Cleansed USRPHCs

Notwithstanding the general definition of a USRPHC, an interest in a US corporation is not treated as a USRPI if two conditions are satisfied. First, as of the date of disposition of such interest, the corporation must not hold any USRPIs. Second, all of the USRPIs held by such corporation at any time during the applicable period must have been disposed of in transactions in which the full amount of gain (if any) was recognised or must have ceased to be such by reason of the application of the application of this exception to one or more other corporations.

MLP interests

Applicability of FIRPTA rules

Interests in a master limited partnership (MLP) that is treated as a partnership for US federal income tax purposes will be USRPIs to the extent that the MLP owns USRPIs. A non-US investor who owns an interest in an MLP is generally treated as owning his proportionate share of partnership assets and conducting the partnership's trade or business, if any. An MLP frequently will be engaged in a sufficiently high level of activity that it will be treated as engaged in a trade or business in the US. Accordingly, the provisions of the Code that impose liability on a non-US partner of a partnership that is engaged in a trade or business in the US, rather than FIRPTA, frequently will apply to impose income and withholding tax on the PTP.

Income and withholding tax consequences

A disposition of a USRPI by an MLP (for example, an oil well) generally will produce gain that is taxable at regular US rates. The MLP will be required to withhold tax under section 1446 on effectively connected income (including gains treated as effectively connected income under FIRPTA) allocable to non-US partners. Subject to the discussion below, on the disposition of an MLP interest, the non-US investor generally owes income tax at the regular rates under FIRPTA only to the extent that the gain on the transfer is attributable to USRPIs held by the MLP, and not to the extent it is attributable to cash, cash equivalents or other property.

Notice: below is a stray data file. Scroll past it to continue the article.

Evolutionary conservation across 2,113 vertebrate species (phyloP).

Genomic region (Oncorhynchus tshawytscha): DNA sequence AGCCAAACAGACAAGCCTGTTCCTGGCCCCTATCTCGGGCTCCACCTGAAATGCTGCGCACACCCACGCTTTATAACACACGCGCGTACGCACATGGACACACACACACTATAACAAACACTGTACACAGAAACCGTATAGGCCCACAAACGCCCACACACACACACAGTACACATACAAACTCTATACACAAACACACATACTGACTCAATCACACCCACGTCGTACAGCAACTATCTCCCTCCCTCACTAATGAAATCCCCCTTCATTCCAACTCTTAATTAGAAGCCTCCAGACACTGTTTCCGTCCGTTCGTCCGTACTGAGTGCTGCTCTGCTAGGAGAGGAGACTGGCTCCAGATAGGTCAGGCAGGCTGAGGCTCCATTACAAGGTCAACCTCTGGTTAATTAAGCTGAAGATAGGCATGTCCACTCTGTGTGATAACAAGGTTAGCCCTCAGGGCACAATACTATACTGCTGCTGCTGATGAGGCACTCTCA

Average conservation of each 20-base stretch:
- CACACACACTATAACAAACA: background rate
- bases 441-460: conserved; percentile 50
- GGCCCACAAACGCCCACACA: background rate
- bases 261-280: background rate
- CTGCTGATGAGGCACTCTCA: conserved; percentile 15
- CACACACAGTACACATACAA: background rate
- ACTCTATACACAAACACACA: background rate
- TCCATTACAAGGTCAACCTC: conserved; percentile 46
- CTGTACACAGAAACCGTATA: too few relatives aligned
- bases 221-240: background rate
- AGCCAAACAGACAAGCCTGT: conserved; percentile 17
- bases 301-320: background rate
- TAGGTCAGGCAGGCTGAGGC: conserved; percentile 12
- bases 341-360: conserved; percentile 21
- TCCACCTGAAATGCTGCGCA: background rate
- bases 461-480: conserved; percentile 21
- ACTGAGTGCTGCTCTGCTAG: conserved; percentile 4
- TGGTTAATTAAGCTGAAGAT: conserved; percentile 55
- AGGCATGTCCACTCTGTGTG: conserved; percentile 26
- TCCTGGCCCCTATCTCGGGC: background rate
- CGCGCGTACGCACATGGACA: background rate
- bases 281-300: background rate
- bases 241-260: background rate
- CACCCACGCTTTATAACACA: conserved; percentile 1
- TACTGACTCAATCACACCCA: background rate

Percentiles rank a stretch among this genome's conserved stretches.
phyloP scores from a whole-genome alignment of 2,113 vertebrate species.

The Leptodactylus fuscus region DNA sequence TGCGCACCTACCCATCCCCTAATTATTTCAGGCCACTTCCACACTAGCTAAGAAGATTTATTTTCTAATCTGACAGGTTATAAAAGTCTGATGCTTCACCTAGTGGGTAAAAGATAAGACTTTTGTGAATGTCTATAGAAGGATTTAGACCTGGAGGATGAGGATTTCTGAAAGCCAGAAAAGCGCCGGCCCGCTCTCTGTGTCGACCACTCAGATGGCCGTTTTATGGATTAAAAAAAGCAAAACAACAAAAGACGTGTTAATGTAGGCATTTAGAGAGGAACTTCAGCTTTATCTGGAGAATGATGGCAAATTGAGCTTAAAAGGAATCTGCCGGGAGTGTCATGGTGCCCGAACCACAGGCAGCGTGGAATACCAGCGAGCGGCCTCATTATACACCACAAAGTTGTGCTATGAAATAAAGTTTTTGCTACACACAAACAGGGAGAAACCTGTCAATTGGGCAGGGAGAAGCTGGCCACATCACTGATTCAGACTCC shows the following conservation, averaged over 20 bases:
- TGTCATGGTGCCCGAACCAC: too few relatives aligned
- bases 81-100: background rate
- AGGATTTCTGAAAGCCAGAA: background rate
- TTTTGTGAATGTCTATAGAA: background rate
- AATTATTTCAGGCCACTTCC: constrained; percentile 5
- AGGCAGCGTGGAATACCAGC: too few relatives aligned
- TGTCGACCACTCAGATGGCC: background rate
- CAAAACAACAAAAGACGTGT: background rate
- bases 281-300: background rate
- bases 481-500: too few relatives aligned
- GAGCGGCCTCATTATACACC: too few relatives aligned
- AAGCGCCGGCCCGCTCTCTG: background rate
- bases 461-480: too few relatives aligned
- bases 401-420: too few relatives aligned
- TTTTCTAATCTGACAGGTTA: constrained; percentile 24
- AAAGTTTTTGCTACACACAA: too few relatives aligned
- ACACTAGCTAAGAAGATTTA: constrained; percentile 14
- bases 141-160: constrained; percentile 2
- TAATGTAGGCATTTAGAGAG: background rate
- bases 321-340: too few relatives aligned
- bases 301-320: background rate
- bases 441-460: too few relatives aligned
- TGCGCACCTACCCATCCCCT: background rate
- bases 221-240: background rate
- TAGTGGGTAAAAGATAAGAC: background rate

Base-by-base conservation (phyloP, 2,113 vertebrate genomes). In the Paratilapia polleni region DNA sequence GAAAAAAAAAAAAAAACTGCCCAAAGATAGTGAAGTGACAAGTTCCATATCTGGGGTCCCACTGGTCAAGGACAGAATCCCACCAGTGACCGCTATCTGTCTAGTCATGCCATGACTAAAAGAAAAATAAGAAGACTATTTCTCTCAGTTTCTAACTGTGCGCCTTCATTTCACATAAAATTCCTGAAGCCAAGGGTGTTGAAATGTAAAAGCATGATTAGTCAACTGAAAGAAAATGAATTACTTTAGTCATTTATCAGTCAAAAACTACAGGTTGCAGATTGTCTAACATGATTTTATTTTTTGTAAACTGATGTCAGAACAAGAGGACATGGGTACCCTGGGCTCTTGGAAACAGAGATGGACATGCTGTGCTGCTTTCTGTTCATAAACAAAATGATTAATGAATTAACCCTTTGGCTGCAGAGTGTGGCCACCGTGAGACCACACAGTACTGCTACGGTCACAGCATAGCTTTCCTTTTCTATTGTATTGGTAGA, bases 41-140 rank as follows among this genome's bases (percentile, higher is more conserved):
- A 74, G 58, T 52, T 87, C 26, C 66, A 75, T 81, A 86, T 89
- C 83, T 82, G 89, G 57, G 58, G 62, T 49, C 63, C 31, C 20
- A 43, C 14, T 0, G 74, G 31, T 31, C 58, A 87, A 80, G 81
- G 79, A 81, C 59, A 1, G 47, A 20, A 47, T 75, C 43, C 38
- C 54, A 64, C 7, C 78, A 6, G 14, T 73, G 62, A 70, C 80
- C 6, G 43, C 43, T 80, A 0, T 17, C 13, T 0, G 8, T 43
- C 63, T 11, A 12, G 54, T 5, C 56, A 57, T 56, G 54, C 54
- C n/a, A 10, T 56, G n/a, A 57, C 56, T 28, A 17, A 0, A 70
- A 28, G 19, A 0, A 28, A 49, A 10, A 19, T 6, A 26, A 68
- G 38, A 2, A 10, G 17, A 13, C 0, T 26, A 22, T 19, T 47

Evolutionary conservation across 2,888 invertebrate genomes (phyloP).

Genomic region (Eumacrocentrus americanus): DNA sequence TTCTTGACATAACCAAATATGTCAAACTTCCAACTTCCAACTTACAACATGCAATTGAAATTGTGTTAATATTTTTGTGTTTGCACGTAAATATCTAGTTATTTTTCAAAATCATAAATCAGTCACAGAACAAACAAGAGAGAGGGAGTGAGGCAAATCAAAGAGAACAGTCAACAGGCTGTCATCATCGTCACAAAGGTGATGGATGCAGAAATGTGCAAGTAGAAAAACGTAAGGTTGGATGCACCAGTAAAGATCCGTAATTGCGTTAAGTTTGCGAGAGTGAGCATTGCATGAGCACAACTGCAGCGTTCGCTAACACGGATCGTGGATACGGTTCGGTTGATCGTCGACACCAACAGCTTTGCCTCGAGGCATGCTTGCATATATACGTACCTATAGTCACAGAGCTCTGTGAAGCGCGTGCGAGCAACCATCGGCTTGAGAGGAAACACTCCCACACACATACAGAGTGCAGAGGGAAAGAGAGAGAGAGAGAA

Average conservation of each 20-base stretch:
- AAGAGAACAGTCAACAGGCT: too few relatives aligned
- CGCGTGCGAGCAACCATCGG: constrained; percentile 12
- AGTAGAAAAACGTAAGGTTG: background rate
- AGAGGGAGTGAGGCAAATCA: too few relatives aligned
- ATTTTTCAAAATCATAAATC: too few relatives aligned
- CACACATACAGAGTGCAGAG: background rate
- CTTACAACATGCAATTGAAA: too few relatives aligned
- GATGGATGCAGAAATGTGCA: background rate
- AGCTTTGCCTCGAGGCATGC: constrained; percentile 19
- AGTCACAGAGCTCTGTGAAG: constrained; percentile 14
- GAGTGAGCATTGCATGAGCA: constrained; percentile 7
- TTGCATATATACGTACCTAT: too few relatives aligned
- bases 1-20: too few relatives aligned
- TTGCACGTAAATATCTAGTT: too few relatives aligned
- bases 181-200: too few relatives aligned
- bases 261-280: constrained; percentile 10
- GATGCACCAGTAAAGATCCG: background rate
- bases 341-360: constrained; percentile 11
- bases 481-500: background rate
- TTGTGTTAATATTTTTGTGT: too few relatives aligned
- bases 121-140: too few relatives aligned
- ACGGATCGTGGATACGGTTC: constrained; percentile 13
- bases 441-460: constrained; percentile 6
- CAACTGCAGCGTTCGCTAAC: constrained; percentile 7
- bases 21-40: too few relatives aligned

Full inclusion rule

If 50% or more of the value of the gross assets in the MLP consists of USRPIs and 90% or more of the value of the gross assets consists of USRPIs, cash and cash equivalents, there is a withholding tax at the rate of 35% on the entire amount of a distribution and at the rate of 10% on a disposition.

Five percent publicly-traded exception

If any class of interests, not just the class a particular investor holds, in an MLP is regularly traded on an established securities market, the MLP interest is not treated as an interest in a partnership. Instead, the interest is subject to the rules applicable to interests in publicly traded corporations. To apply this test, the MLP must determine whether it would be a USRPHC if it were a corporation. If it would be a USRPHC, then any non-US person who would meet the corporate 5% exception with respect to such USRPHC is not subject to income or withholding tax under FIRPTA with respect to any sales of its interest in the MLP. If the MLP would not be a USRPHC under this test, then any non-US person, even one who would not meet the corporate 5% exception, is not subject to income or withholding tax under FIRPTA on any sales of its interest in the MLP. However, this exception for public trading affects only the non-US investor's liability for income and withholding tax on a disposition of its interest in the MLP; the exception has no effect on the investor's liability for income and withholding tax on distributions made by the MLP. Thus, an MLP would still be required to withhold tax at regular rates on its non-US partners' distributive share of its effectively connected income.

Real estate investment trusts

Applicability of the FIRPTA rules

A real estate investment trust (REIT) is a US corporation that invests more than 75% of its assets in real estate assets, cash, cash items and government securities, derives at least 75% of its income from its real estate related investments (which can include mortgages secured by real property), and meets various other requirements. Because of the asset requirement, REITs are frequently USRPHCs. If a REIT is a USRPHC, the rules for the disposition of stock in a USRPHC generally also apply to the REIT, including the corporate 5% exception. However, the common stock is not a USRPI, and therefore not subject to tax under FIRPTA, if at all times during the testing period, less than 50% of the value of the common stock is held directly or indirectly by non-US investors. If the FIRPTA rules do apply to the sale of the common stock in a REIT, the non-US investor is subject to the same treatment as a US stockholder with respect to the gain.

Withholding and income tax regimes